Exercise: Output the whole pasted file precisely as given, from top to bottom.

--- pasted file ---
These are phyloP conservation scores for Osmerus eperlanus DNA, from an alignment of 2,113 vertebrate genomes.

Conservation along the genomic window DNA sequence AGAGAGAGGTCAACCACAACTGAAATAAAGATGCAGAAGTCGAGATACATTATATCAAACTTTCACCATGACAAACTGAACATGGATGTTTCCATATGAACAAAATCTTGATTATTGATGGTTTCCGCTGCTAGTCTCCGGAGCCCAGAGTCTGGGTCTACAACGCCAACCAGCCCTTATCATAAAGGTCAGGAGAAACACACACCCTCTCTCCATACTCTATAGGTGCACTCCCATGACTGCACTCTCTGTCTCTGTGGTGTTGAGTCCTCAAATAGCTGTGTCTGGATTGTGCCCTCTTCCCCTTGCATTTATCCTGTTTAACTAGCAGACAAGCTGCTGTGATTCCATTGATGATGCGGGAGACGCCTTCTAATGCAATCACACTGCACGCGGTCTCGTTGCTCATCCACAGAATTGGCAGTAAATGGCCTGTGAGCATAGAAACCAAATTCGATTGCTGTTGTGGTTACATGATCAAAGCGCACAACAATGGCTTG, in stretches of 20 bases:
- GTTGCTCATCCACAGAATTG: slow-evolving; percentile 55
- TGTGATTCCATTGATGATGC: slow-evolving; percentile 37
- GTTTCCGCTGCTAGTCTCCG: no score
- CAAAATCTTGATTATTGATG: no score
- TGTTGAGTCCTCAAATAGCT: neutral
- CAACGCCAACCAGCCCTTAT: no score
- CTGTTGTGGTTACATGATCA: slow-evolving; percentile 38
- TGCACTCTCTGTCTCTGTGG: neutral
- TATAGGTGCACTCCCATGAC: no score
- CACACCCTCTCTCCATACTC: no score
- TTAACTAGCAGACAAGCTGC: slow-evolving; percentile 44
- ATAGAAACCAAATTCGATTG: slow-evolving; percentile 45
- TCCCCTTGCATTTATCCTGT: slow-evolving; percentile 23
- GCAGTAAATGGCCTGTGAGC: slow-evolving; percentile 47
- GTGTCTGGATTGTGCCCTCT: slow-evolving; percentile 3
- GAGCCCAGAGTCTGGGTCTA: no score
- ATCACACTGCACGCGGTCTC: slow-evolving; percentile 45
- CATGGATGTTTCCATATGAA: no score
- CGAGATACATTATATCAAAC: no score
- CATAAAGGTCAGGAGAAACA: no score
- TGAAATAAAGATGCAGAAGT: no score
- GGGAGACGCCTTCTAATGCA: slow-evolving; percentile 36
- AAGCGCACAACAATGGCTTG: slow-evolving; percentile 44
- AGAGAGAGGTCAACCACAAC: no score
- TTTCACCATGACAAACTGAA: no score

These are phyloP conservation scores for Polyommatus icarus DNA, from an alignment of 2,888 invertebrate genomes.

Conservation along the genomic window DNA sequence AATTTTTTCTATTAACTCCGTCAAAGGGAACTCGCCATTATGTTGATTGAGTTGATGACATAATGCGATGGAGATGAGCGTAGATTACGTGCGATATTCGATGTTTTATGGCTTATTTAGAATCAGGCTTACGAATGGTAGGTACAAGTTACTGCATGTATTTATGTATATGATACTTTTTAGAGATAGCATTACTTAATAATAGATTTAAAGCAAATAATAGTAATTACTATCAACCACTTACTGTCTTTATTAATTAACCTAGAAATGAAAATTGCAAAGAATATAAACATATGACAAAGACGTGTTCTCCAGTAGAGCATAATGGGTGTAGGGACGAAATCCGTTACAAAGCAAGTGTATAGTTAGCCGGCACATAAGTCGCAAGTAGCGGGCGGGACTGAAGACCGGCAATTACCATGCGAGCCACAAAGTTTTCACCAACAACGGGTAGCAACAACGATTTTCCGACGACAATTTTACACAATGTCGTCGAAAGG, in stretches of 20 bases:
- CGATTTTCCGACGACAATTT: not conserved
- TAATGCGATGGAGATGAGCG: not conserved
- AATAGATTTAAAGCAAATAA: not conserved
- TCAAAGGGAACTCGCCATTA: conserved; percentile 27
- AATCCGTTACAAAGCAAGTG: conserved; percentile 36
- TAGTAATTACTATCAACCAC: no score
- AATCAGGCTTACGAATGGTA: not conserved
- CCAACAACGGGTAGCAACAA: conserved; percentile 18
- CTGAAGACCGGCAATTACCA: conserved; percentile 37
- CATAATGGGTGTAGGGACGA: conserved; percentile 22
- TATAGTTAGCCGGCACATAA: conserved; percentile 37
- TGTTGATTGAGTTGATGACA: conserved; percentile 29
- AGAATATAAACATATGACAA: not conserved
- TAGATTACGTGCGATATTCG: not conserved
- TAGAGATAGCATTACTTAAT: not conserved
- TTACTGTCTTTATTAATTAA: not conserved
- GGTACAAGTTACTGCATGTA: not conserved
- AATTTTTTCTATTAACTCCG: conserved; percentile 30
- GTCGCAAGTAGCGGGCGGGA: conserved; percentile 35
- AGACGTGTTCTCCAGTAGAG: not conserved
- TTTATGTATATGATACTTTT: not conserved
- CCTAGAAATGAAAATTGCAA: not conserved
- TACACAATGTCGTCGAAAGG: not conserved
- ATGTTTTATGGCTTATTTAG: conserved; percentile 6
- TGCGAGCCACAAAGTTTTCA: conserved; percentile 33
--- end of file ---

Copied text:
These are phyloP conservation scores for Osmerus eperlanus DNA, from an alignment of 2,113 vertebrate genomes.

Conservation along the genomic window DNA sequence AGAGAGAGGTCAACCACAACTGAAATAAAGATGCAGAAGTCGAGATACATTATATCAAACTTTCACCATGACAAACTGAACATGGATGTTTCCATATGAACAAAATCTTGATTATTGATGGTTTCCGCTGCTAGTCTCCGGAGCCCAGAGTCTGGGTCTACAACGCCAACCAGCCCTTATCATAAAGGTCAGGAGAAACACACACCCTCTCTCCATACTCTATAGGTGCACTCCCATGACTGCACTCTCTGTCTCTGTGGTGTTGAGTCCTCAAATAGCTGTGTCTGGATTGTGCCCTCTTCCCCTTGCATTTATCCTGTTTAACTAGCAGACAAGCTGCTGTGATTCCATTGATGATGCGGGAGACGCCTTCTAATGCAATCACACTGCACGCGGTCTCGTTGCTCATCCACAGAATTGGCAGTAAATGGCCTGTGAGCATAGAAACCAAATTCGATTGCTGTTGTGGTTACATGATCAAAGCGCACAACAATGGCTTG, in stretches of 20 bases:
- GTTGCTCATCCACAGAATTG: slow-evolving; percentile 55
- TGTGATTCCATTGATGATGC: slow-evolving; percentile 37
- GTTTCCGCTGCTAGTCTCCG: no score
- CAAAATCTTGATTATTGATG: no score
- TGTTGAGTCCTCAAATAGCT: neutral
- CAACGCCAACCAGCCCTTAT: no score
- CTGTTGTGGTTACATGATCA: slow-evolving; percentile 38
- TGCACTCTCTGTCTCTGTGG: neutral
- TATAGGTGCACTCCCATGAC: no score
- CACACCCTCTCTCCATACTC: no score
- TTAACTAGCAGACAAGCTGC: slow-evolving; percentile 44
- ATAGAAACCAAATTCGATTG: slow-evolving; percentile 45
- TCCCCTTGCATTTATCCTGT: slow-evolving; percentile 23
- GCAGTAAATGGCCTGTGAGC: slow-evolving; percentile 47
- GTGTCTGGATTGTGCCCTCT: slow-evolving; percentile 3
- GAGCCCAGAGTCTGGGTCTA: no score
- ATCACACTGCACGCGGTCTC: slow-evolving; percentile 45
- CATGGATGTTTCCATATGAA: no score
- CGAGATACATTATATCAAAC: no score
- CATAAAGGTCAGGAGAAACA: no score
- TGAAATAAAGATGCAGAAGT: no score
- GGGAGACGCCTTCTAATGCA: slow-evolving; percentile 36
- AAGCGCACAACAATGGCTTG: slow-evolving; percentile 44
- AGAGAGAGGTCAACCACAAC: no score
- TTTCACCATGACAAACTGAA: no score

These are phyloP conservation scores for Polyommatus icarus DNA, from an alignment of 2,888 invertebrate genomes.

Conservation along the genomic window DNA sequence AATTTTTTCTATTAACTCCGTCAAAGGGAACTCGCCATTATGTTGATTGAGTTGATGACATAATGCGATGGAGATGAGCGTAGATTACGTGCGATATTCGATGTTTTATGGCTTATTTAGAATCAGGCTTACGAATGGTAGGTACAAGTTACTGCATGTATTTATGTATATGATACTTTTTAGAGATAGCATTACTTAATAATAGATTTAAAGCAAATAATAGTAATTACTATCAACCACTTACTGTCTTTATTAATTAACCTAGAAATGAAAATTGCAAAGAATATAAACATATGACAAAGACGTGTTCTCCAGTAGAGCATAATGGGTGTAGGGACGAAATCCGTTACAAAGCAAGTGTATAGTTAGCCGGCACATAAGTCGCAAGTAGCGGGCGGGACTGAAGACCGGCAATTACCATGCGAGCCACAAAGTTTTCACCAACAACGGGTAGCAACAACGATTTTCCGACGACAATTTTACACAATGTCGTCGAAAGG, in stretches of 20 bases:
- CGATTTTCCGACGACAATTT: not conserved
- TAATGCGATGGAGATGAGCG: not conserved
- AATAGATTTAAAGCAAATAA: not conserved
- TCAAAGGGAACTCGCCATTA: conserved; percentile 27
- AATCCGTTACAAAGCAAGTG: conserved; percentile 36
- TAGTAATTACTATCAACCAC: no score
- AATCAGGCTTACGAATGGTA: not conserved
- CCAACAACGGGTAGCAACAA: conserved; percentile 18
- CTGAAGACCGGCAATTACCA: conserved; percentile 37
- CATAATGGGTGTAGGGACGA: conserved; percentile 22
- TATAGTTAGCCGGCACATAA: conserved; percentile 37
- TGTTGATTGAGTTGATGACA: conserved; percentile 29
- AGAATATAAACATATGACAA: not conserved
- TAGATTACGTGCGATATTCG: not conserved
- TAGAGATAGCATTACTTAAT: not conserved
- TTACTGTCTTTATTAATTAA: not conserved
- GGTACAAGTTACTGCATGTA: not conserved
- AATTTTTTCTATTAACTCCG: conserved; percentile 30
- GTCGCAAGTAGCGGGCGGGA: conserved; percentile 35
- AGACGTGTTCTCCAGTAGAG: not conserved
- TTTATGTATATGATACTTTT: not conserved
- CCTAGAAATGAAAATTGCAA: not conserved
- TACACAATGTCGTCGAAAGG: not conserved
- ATGTTTTATGGCTTATTTAG: conserved; percentile 6
- TGCGAGCCACAAAGTTTTCA: conserved; percentile 33